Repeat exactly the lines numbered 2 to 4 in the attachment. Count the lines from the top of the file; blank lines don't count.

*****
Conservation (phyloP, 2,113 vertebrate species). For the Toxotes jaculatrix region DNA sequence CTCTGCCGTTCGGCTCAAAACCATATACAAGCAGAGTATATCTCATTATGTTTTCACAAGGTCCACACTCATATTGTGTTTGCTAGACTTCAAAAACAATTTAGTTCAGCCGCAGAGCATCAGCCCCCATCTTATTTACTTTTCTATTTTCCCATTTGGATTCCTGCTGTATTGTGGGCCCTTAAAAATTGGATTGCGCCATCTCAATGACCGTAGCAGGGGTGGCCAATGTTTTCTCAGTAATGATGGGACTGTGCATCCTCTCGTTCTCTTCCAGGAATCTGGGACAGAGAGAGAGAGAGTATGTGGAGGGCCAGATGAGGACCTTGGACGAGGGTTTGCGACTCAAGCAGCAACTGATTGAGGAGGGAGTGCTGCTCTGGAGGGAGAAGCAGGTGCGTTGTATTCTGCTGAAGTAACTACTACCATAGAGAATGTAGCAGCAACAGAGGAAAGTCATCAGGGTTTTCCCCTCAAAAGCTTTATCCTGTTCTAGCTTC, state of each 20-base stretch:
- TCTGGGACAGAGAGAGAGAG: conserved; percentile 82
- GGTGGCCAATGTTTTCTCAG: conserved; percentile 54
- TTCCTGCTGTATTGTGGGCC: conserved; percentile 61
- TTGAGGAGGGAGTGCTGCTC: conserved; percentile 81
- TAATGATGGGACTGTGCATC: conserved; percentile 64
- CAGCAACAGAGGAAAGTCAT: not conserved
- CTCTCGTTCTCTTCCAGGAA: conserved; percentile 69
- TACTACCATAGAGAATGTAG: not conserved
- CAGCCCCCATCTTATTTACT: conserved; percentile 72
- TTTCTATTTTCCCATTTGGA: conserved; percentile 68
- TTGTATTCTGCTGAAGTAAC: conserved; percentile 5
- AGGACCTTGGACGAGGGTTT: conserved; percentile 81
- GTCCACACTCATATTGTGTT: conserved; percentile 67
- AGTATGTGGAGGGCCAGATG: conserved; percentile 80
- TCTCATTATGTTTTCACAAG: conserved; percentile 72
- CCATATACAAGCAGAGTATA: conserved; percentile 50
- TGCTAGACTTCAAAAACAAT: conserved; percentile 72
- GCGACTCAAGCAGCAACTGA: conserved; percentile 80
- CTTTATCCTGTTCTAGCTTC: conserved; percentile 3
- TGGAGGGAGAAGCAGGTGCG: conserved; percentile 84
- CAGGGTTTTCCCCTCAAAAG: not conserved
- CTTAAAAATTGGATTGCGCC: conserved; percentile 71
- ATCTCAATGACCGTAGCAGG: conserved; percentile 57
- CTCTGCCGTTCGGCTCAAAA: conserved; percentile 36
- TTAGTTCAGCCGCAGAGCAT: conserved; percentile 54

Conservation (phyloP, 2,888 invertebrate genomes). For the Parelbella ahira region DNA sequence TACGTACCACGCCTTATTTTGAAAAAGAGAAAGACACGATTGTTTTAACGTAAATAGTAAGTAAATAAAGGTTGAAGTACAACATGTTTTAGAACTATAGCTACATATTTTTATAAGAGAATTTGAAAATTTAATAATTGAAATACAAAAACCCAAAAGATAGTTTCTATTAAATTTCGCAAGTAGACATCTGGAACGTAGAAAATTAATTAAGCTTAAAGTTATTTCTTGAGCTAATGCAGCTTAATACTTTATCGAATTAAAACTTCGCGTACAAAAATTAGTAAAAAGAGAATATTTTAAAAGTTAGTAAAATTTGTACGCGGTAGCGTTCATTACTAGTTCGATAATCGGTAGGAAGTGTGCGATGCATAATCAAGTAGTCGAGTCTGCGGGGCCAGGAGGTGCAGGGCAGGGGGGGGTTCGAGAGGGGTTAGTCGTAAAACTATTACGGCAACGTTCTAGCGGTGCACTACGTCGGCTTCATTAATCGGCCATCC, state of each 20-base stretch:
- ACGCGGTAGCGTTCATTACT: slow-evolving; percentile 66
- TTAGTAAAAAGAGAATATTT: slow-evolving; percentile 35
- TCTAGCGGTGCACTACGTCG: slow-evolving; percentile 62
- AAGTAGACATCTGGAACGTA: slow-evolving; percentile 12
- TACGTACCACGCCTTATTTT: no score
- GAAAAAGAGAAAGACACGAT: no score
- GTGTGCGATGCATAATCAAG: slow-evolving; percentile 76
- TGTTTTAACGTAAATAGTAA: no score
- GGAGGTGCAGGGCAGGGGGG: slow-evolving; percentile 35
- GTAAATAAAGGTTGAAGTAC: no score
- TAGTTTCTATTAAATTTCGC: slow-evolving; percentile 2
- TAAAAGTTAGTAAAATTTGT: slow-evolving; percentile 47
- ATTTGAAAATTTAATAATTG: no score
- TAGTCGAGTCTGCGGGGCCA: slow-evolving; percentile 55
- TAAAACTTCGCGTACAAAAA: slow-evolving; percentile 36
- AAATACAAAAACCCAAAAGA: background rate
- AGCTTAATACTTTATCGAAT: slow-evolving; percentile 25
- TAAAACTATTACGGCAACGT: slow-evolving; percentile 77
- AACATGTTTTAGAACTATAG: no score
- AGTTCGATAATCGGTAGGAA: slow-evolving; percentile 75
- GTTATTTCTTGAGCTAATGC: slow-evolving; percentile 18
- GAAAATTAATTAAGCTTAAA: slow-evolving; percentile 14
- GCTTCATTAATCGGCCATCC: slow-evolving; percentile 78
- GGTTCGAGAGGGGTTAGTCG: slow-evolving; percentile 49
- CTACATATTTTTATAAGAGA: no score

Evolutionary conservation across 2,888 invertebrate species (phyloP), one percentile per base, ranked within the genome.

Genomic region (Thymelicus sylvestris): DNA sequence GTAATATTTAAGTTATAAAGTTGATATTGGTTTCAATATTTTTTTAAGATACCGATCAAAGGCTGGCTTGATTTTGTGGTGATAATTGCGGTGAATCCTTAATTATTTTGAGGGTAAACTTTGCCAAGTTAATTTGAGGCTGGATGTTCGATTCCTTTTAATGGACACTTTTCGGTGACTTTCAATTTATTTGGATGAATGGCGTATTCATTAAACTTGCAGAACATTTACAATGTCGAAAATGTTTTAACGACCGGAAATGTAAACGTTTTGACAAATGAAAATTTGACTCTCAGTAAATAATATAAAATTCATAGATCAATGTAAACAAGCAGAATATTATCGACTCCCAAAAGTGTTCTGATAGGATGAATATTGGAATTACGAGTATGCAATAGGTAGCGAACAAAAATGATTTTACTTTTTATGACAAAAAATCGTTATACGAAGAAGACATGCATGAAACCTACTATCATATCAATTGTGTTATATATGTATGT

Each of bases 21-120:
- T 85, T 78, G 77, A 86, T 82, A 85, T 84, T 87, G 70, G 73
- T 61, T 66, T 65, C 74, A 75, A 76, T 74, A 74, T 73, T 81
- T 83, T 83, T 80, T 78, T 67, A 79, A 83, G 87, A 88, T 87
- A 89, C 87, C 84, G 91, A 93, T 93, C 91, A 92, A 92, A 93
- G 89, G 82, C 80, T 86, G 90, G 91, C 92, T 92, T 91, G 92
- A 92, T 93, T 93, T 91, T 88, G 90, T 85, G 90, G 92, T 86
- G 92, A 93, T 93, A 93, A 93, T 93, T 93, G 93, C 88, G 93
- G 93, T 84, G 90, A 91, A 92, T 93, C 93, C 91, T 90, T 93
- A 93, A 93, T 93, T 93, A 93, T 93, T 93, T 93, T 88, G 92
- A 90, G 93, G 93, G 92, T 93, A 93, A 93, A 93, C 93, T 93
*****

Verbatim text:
- TCTGGGACAGAGAGAGAGAG: conserved; percentile 82
- GGTGGCCAATGTTTTCTCAG: conserved; percentile 54
- TTCCTGCTGTATTGTGGGCC: conserved; percentile 61